Cancer Borealis Gross Dissection
By Gabrielle Gutierrez for the Marder Lab, Brandeis University
Get a crab from the tank room and place it on ice for ½ an hour.
Take one of the buckets from the lab. I like to put ice in the bottom third before obtaining the crab so that I can place the crab on top of it and then put ice over it. Putting ice both on top of and under the crab will make it less feisty when it’s time to dissect it.
Lay out the tools you will use, put on gloves and roll up your sleeves.
You’ll need rongeurs, big scissors, small scissors, a spatula with a tapered edge, and a pan. Take the crab out of the bucket by spilling out the top layer of ice and grabbing the crab by a hind leg so it doesn’t claw yo’ ass.
Holding the crab with your whole hand, twist off the claws first, then all of the legs. Try to remove each appendage with one swift twist. Try to avoid pulling outward.
Remove part of mouth.
Taking the rongeurs and securing either maxilla, twist it off with one movement. Use the rongeurs to pull out the soft pieces covering the mandibles.
Cut around carapace up to the eyes.
Using the rongeurs again, start from the posterior edge of the carapace and get a good grip on the edge of it. Clamp down with the rongeurs and pull that piece of shell up and off. Make sure that you get enough of the carapace off to allow the spatula to enter.
Push crab tissue away from dorsal carapace.
With the tapered side of the spatula, gently begin separating the tissue away from the dorsal (upper) carapace by scraping the roof of the carapace. Try to keep the spatula in contact with the underside of the carapace at all times to avoid destroying any important stuff under the tissue.
Cut away at carapace.
Little by little, separate tissue from the dorsal carapace and use the rongeurs to remove carapace that has been separated from the tissue. Remove some of the ventral carapace as well to make it easier to get the spatula in at a good angle. Continue doing this on both right and left sides until you’ve removed all of the carapace over the cardiac sac. Cut as far posterior as the heart where there are two protruding ossicles in the carapace and as far anterior as the ridge of the face. Make sure to hold the face of the crab steady when cutting off the carapace that is closest to the face. This part is fragile and you could break off the whole front of the crab, including the parts that you want to keep!
Push more tissue away to clear the way for the cardiac sac.
With the spatula, coarsely separate the tissue from the ventral carapace including any muscles keeping the tissue attached. Also dig out the fatty yellow tissue from the sides of the face up until the eyes.
Pull out mandibles.
Get the rongeurs around a mandible and gently twist it down and laterally to separate the mandible from the ventral carapace. Then put it out like mean dentist pulling a tooth. If you’ve done a good job of pulling it out, two ossicles with muscle will come with it, clearing the way for taking out the cardiac sac.
Carefully cut the tissue across the ridge near face.
This can be done in layers or all at once. Just keep the small scissors parallel to the face without letting the tip of the scissor dig in. Cut as close to the ridge as possible. Once that’s cleared, push the tissue down with the flat edge of the spatula until you can see an arch of ossicle where the lip is attached to the ventral carapace.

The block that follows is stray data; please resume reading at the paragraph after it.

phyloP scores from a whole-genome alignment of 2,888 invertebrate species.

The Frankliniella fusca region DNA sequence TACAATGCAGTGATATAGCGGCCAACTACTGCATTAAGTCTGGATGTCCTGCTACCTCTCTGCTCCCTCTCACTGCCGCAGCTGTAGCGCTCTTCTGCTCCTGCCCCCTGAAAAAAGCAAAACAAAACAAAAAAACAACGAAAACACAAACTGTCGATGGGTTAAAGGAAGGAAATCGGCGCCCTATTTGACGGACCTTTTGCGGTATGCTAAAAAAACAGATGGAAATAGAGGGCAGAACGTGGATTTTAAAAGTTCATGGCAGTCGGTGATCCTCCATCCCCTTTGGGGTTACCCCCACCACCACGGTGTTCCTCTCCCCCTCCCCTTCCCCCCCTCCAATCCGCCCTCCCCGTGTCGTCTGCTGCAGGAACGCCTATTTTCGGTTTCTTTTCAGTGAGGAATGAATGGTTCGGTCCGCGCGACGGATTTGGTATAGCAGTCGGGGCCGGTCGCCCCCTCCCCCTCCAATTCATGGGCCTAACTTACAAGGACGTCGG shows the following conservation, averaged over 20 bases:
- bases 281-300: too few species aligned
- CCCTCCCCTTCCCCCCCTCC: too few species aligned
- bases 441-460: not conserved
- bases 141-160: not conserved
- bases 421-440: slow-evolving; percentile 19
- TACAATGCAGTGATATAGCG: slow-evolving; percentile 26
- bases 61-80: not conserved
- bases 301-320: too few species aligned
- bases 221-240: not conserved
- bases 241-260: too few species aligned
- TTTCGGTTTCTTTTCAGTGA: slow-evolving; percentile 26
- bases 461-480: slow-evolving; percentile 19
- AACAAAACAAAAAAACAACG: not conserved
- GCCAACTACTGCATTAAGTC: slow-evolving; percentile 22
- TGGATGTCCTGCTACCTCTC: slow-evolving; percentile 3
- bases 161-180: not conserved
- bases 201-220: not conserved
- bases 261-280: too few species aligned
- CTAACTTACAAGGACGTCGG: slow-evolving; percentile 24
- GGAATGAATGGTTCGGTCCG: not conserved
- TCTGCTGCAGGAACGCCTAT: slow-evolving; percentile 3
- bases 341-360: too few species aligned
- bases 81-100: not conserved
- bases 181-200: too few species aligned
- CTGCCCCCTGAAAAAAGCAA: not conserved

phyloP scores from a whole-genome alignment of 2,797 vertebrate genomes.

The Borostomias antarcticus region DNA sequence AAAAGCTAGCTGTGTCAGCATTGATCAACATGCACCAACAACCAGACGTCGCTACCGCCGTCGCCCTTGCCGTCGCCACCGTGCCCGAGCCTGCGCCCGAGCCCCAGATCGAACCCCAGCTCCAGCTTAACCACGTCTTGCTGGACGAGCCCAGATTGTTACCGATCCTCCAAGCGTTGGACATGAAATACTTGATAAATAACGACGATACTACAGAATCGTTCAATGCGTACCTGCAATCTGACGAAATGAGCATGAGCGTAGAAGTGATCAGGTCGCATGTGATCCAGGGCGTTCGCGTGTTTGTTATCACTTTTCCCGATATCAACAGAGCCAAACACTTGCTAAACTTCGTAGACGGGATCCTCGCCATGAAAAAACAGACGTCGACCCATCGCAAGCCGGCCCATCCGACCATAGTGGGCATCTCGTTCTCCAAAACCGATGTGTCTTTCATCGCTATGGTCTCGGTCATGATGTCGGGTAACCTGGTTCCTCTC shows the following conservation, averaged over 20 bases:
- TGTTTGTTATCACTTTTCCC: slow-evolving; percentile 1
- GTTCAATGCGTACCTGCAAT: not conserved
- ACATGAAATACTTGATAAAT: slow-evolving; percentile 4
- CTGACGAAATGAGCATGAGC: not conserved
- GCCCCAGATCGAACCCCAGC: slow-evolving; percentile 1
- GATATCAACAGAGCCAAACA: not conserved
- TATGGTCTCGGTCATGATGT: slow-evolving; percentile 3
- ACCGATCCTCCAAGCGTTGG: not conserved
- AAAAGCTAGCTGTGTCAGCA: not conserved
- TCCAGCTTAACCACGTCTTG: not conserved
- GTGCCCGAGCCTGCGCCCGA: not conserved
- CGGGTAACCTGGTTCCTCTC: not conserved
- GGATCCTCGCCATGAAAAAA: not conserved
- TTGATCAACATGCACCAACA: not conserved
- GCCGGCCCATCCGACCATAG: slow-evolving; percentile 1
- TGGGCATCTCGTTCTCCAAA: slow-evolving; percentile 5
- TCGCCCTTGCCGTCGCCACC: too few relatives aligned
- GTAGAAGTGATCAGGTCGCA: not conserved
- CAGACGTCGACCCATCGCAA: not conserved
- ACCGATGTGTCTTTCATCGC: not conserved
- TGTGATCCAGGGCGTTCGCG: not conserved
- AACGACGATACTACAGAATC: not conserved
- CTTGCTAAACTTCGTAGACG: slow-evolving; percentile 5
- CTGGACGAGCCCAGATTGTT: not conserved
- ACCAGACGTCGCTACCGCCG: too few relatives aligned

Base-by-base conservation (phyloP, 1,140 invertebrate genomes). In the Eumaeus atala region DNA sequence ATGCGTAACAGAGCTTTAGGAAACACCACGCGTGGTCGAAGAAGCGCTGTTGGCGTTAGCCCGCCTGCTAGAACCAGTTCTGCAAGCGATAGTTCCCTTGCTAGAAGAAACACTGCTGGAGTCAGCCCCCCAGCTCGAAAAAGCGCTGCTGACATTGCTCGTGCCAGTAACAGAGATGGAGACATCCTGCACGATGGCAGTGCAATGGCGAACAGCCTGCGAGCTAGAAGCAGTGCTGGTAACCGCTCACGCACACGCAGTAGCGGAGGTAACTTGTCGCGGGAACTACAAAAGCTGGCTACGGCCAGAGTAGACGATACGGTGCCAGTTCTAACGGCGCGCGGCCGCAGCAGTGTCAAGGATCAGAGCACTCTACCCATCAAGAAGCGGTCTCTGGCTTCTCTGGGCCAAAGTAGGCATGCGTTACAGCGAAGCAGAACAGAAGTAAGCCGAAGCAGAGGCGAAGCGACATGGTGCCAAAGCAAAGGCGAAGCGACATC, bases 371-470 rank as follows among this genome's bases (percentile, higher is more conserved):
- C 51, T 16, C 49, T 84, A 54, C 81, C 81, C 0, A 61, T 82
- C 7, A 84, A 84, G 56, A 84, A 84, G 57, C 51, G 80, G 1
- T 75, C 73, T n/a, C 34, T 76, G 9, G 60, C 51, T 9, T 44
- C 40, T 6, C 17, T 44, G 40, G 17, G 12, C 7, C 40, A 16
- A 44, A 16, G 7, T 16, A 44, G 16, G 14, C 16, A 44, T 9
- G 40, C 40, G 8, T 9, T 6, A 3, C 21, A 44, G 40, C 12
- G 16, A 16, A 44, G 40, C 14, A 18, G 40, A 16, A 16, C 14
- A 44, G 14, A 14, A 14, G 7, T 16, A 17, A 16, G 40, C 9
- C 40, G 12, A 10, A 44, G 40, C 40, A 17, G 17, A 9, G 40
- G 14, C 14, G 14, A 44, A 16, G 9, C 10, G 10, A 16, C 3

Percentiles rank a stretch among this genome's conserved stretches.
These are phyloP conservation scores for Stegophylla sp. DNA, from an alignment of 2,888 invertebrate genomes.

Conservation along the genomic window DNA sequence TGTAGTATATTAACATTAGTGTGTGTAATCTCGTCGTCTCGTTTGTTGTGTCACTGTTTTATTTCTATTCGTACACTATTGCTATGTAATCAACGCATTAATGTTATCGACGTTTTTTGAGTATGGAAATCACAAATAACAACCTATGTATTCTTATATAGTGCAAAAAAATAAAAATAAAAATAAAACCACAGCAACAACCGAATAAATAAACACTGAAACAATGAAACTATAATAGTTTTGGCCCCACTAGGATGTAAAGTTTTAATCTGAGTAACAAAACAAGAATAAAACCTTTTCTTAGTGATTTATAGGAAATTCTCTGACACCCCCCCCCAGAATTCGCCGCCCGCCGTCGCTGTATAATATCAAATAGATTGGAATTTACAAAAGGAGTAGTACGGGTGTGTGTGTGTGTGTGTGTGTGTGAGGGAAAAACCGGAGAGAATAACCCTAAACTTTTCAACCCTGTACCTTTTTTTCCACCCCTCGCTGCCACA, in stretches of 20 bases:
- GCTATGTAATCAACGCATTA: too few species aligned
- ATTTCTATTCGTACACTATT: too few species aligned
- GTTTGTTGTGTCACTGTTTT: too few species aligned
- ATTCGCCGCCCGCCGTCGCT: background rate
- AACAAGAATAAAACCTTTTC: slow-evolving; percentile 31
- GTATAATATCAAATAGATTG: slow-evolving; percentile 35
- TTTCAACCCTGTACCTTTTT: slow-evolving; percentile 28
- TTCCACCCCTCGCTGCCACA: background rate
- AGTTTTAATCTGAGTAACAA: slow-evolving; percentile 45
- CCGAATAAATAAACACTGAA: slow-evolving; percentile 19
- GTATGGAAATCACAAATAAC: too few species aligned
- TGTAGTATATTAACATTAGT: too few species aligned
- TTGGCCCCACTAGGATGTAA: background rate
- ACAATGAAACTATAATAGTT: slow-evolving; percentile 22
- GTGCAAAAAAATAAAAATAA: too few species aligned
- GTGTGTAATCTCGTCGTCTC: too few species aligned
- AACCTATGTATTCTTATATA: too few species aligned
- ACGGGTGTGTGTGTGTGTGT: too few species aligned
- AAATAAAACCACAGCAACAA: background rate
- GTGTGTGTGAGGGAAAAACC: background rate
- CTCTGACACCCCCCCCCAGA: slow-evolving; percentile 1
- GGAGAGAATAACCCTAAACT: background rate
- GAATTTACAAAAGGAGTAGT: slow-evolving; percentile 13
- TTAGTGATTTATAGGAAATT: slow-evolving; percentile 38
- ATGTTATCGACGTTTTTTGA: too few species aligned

Cut the tissue holding the lip to the ossicle.
For this part, rest your crab across a wall of the dissection pan and prop it up with something (like the claws). Taking the small scissors and using the forceps if necessary to hold onto the lip, carefully cut the tissue where the lip meets the ossicle. Make sure that the lip is completely separated from the arch of ossicle.
Make 2 diagonal cuts to take off the face.
Use the two diagonal raises in the ventral carapace as a guide. Don’t cut any tissue and don’t cut anything off that is attached to tissue. The way should be cleared for this part.
Holding lip with forceps carefully cut out the cardiac sac.
First, gently lift the lip up and away from the ventral carapace to cut the tissue right under the mouth. Make clean cuts as close to the ossicle as possible. The CoGs can be damaged here if this fibrous tissue is pulled instead of cut. Once that’s done, move scissors side to side to clear the way to the pylorus by moving that stringy stuff out of the way. The pylorus will look like two brown bulbs. Then cut the cardiac sac out following the edge of it as best you can. There is milky, white tissue around the cardiac sac. This can be used as a guideline to cut where the white stuff ends and the cardiac sac begins. Don’t over-cut. Taking more than you need will hinder your fine dissection.
Still holding prep by the lip, fill the cardiac sac with saline.
The cardiac sac should be resting against the palm of your hand while your fingertips hold the lip by the forceps. Pour Cancer saline into the mouth. I use a squirt bottle to make sure it gets in. This part is just to make it easier to cut open the cardiac sac.
Cut the cardiac sac into a flat prep.
Using the small scissors cut from the mouth down through the pylorus. There is a thin piece of ossicle between the two ampullae. Make sure to cut through that too. Cut along the diagonal white lines toward the bottom. Your prep with now be flat and in a star shape. Cut the tips of the three teeth out.
Place it onto the large dish with the inside of the cardiac sac down and pin down the five corners of the star. Fill the dish with cancer saline so that prep is completely submersed. Now you’re ready to start the fine dissection!